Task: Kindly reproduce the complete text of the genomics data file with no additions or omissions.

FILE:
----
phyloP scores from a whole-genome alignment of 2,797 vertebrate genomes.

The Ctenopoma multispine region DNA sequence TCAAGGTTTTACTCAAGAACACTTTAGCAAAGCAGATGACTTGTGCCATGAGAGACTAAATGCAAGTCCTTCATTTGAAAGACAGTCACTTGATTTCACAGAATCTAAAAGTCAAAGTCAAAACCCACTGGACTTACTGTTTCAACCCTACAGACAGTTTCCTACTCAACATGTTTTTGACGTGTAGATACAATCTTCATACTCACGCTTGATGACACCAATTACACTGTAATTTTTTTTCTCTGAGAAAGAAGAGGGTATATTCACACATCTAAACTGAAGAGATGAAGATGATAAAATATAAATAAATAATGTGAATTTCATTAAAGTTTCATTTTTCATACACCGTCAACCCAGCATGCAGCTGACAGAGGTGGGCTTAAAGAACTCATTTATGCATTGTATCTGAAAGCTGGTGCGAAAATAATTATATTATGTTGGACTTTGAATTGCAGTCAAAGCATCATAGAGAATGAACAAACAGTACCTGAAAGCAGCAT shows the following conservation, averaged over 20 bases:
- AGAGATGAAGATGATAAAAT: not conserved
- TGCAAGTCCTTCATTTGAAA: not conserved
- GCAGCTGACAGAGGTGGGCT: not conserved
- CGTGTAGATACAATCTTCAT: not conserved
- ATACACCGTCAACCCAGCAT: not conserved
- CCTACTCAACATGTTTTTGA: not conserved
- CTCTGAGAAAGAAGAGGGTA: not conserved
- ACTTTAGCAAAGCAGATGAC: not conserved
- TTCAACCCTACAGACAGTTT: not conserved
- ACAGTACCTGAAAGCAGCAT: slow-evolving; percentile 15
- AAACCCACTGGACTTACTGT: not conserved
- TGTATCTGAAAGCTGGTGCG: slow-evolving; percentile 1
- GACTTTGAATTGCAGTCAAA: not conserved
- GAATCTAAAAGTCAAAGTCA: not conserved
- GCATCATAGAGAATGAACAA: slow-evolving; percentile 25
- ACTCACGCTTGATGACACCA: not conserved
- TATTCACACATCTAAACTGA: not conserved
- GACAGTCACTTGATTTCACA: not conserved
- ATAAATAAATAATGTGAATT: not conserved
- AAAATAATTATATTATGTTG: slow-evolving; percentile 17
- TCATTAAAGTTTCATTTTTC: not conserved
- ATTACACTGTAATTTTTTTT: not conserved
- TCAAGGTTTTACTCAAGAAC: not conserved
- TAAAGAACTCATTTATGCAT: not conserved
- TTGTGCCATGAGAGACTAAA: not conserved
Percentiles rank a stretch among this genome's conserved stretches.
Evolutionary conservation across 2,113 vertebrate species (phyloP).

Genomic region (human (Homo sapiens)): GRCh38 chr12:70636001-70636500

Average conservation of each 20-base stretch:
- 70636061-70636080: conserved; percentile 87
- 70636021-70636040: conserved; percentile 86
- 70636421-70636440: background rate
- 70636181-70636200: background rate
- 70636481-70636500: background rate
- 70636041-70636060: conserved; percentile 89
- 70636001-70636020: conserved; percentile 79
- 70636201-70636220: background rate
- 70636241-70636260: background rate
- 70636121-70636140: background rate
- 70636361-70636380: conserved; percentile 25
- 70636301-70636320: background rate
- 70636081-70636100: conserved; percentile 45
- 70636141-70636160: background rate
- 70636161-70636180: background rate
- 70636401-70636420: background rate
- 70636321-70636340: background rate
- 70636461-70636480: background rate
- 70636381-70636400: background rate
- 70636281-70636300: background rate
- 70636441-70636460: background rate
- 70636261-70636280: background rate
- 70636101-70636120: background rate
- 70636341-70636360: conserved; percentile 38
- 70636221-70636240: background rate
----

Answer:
phyloP scores from a whole-genome alignment of 2,797 vertebrate genomes.

The Ctenopoma multispine region DNA sequence TCAAGGTTTTACTCAAGAACACTTTAGCAAAGCAGATGACTTGTGCCATGAGAGACTAAATGCAAGTCCTTCATTTGAAAGACAGTCACTTGATTTCACAGAATCTAAAAGTCAAAGTCAAAACCCACTGGACTTACTGTTTCAACCCTACAGACAGTTTCCTACTCAACATGTTTTTGACGTGTAGATACAATCTTCATACTCACGCTTGATGACACCAATTACACTGTAATTTTTTTTCTCTGAGAAAGAAGAGGGTATATTCACACATCTAAACTGAAGAGATGAAGATGATAAAATATAAATAAATAATGTGAATTTCATTAAAGTTTCATTTTTCATACACCGTCAACCCAGCATGCAGCTGACAGAGGTGGGCTTAAAGAACTCATTTATGCATTGTATCTGAAAGCTGGTGCGAAAATAATTATATTATGTTGGACTTTGAATTGCAGTCAAAGCATCATAGAGAATGAACAAACAGTACCTGAAAGCAGCAT shows the following conservation, averaged over 20 bases:
- AGAGATGAAGATGATAAAAT: not conserved
- TGCAAGTCCTTCATTTGAAA: not conserved
- GCAGCTGACAGAGGTGGGCT: not conserved
- CGTGTAGATACAATCTTCAT: not conserved
- ATACACCGTCAACCCAGCAT: not conserved
- CCTACTCAACATGTTTTTGA: not conserved
- CTCTGAGAAAGAAGAGGGTA: not conserved
- ACTTTAGCAAAGCAGATGAC: not conserved
- TTCAACCCTACAGACAGTTT: not conserved
- ACAGTACCTGAAAGCAGCAT: slow-evolving; percentile 15
- AAACCCACTGGACTTACTGT: not conserved
- TGTATCTGAAAGCTGGTGCG: slow-evolving; percentile 1
- GACTTTGAATTGCAGTCAAA: not conserved
- GAATCTAAAAGTCAAAGTCA: not conserved
- GCATCATAGAGAATGAACAA: slow-evolving; percentile 25
- ACTCACGCTTGATGACACCA: not conserved
- TATTCACACATCTAAACTGA: not conserved
- GACAGTCACTTGATTTCACA: not conserved
- ATAAATAAATAATGTGAATT: not conserved
- AAAATAATTATATTATGTTG: slow-evolving; percentile 17
- TCATTAAAGTTTCATTTTTC: not conserved
- ATTACACTGTAATTTTTTTT: not conserved
- TCAAGGTTTTACTCAAGAAC: not conserved
- TAAAGAACTCATTTATGCAT: not conserved
- TTGTGCCATGAGAGACTAAA: not conserved
Percentiles rank a stretch among this genome's conserved stretches.
Evolutionary conservation across 2,113 vertebrate species (phyloP).

Genomic region (human (Homo sapiens)): GRCh38 chr12:70636001-70636500

Average conservation of each 20-base stretch:
- 70636061-70636080: conserved; percentile 87
- 70636021-70636040: conserved; percentile 86
- 70636421-70636440: background rate
- 70636181-70636200: background rate
- 70636481-70636500: background rate
- 70636041-70636060: conserved; percentile 89
- 70636001-70636020: conserved; percentile 79
- 70636201-70636220: background rate
- 70636241-70636260: background rate
- 70636121-70636140: background rate
- 70636361-70636380: conserved; percentile 25
- 70636301-70636320: background rate
- 70636081-70636100: conserved; percentile 45
- 70636141-70636160: background rate
- 70636161-70636180: background rate
- 70636401-70636420: background rate
- 70636321-70636340: background rate
- 70636461-70636480: background rate
- 70636381-70636400: background rate
- 70636281-70636300: background rate
- 70636441-70636460: background rate
- 70636261-70636280: background rate
- 70636101-70636120: background rate
- 70636341-70636360: conserved; percentile 38
- 70636221-70636240: background rate